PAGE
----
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"We need to see strong clinical evidence for any change to the status of the Whittington...unless the case for change is established, there will be no change...I do not see any justification for closure of the A and E at this time".-[Official Report, 9 March 2010; Vol. 507, c. 171-172.]
I was jolly glad to hear that, as were colleagues across the House, I am sure. There is no clinical evidence at this point in time. Nor is there any evidence that the 45,000 people who could not be treated at any facility other than a proper A and E department could be dealt with by an alternative hospital.
Mr. David Evennett (Bexleyheath and Crayford) (Con): The hon. Lady is making a tremendously powerful case about the situation in her area. Is she aware that in south-east London, a similar situation occurred, and the consultation there was just a sham?
Lynne Featherstone: I thank the hon. Gentleman for his comments, and yes, I am aware of that, because I attended a debate last week at which I heard hon. Members from across the House say how poor the consultation had been.
Mr. Lee Scott (Ilford, North) (Con): Is the hon. Lady aware that even though a consultation is taking place on cutting A and E and other services at King George's hospital, which services my Ilford, North, constituency, wards are already being closed? There is allegedly a consultation going on in which people's views are being listened to, but those responsible are trying to bring about the closures by stealth before the consultation has even finished.
Jeremy Corbyn (Islington, North) (Lab): I thank the hon. Lady for giving way and for securing this debate. I, like her, heard the Minister's reply last week, and we have had a number of discussions and debates about the Whittington. Does she not think that it would be in everybody's interest if the plan to downgrade the Whittington from a district general hospital with an A and E was simply dropped, and we were guaranteed the continuation of the hospital in its current very successful form?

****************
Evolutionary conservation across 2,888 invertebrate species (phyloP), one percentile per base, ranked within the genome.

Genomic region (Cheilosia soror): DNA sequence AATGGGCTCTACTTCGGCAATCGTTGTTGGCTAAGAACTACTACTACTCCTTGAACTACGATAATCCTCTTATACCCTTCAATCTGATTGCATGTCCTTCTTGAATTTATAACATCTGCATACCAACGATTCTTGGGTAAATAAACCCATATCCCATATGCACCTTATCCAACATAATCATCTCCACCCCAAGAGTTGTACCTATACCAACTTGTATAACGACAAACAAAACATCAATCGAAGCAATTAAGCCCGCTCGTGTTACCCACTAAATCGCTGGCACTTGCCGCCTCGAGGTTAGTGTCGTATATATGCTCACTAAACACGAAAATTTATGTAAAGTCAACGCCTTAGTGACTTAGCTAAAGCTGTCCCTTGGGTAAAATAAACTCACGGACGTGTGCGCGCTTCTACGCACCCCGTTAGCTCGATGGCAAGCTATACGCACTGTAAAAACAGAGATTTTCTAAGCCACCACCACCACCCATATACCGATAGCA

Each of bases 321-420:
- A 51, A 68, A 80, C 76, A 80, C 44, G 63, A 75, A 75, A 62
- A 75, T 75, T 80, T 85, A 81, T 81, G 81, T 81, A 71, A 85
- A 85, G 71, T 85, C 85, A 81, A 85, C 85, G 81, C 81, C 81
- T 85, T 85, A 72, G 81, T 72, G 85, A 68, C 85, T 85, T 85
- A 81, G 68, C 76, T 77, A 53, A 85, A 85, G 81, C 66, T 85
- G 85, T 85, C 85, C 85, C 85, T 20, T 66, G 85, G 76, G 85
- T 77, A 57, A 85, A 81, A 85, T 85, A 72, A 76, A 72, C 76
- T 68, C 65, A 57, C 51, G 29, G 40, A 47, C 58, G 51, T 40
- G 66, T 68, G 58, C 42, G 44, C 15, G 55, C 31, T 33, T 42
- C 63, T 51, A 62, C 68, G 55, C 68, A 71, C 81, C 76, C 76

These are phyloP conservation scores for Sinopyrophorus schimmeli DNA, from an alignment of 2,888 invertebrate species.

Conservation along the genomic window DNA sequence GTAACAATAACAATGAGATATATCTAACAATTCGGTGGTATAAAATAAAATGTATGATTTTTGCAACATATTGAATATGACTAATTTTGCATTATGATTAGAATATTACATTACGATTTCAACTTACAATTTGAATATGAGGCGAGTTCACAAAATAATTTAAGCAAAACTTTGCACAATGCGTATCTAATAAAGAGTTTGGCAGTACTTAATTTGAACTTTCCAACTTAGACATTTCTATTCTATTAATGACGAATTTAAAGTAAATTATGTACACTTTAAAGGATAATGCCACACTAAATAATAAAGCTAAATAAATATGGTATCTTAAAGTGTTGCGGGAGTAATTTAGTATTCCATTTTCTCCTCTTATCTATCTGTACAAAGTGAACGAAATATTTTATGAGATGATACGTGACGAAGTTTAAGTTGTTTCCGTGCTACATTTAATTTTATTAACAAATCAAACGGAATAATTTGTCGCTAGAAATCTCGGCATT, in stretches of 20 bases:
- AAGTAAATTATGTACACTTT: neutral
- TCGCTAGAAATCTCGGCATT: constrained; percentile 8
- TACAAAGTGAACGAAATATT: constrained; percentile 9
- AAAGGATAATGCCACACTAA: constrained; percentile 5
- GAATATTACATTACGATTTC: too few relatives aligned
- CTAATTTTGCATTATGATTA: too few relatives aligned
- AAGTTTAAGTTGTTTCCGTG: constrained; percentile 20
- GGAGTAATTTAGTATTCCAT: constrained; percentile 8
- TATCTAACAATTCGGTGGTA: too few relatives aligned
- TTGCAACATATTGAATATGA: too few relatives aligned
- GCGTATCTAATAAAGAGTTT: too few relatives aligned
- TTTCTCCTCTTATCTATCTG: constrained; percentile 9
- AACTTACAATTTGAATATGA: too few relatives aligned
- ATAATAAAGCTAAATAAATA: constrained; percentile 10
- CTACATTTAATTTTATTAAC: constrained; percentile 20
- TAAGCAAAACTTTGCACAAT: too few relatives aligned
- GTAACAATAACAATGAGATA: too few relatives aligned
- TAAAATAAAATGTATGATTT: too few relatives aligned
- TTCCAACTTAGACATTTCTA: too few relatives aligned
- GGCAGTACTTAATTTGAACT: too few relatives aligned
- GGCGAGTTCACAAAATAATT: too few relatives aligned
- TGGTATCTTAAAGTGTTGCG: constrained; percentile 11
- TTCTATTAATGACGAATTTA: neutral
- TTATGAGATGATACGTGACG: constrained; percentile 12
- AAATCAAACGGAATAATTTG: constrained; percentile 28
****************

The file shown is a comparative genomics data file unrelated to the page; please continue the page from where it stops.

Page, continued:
As I was saying, there is no evidence that those 45,000 people who need A and E services could be treated elsewhere. There is no evidence of a business plan, or of other facilities in the community that could deal with the 40 per cent. of cases that the sector claims could be treated by other means. Moreover, there is no evidence of how people would get to the alternative A and E at the Royal Free hospital.
I have to say to the Minister that the proposal is one of the worst presented cases for change that I have ever seen. That is putting aside the magnitude of the change that is envisaged. There is no case for the closure of the A and E, paediatrics, obstetrics or maternity departments. If a medical or clinical practitioner wanted to make a change in procedures or practice, however small, no NHS trust would allow it unless it was evidence-based. Why on earth should health planners not have to operate to that same standard of evidence? We have reached a point at which the options suggest that the Whittington A and E could be closed without that evidence. Lord Darzi was quite clear that any change had to be evidence-based, and that nothing could or should change until other provision was in place.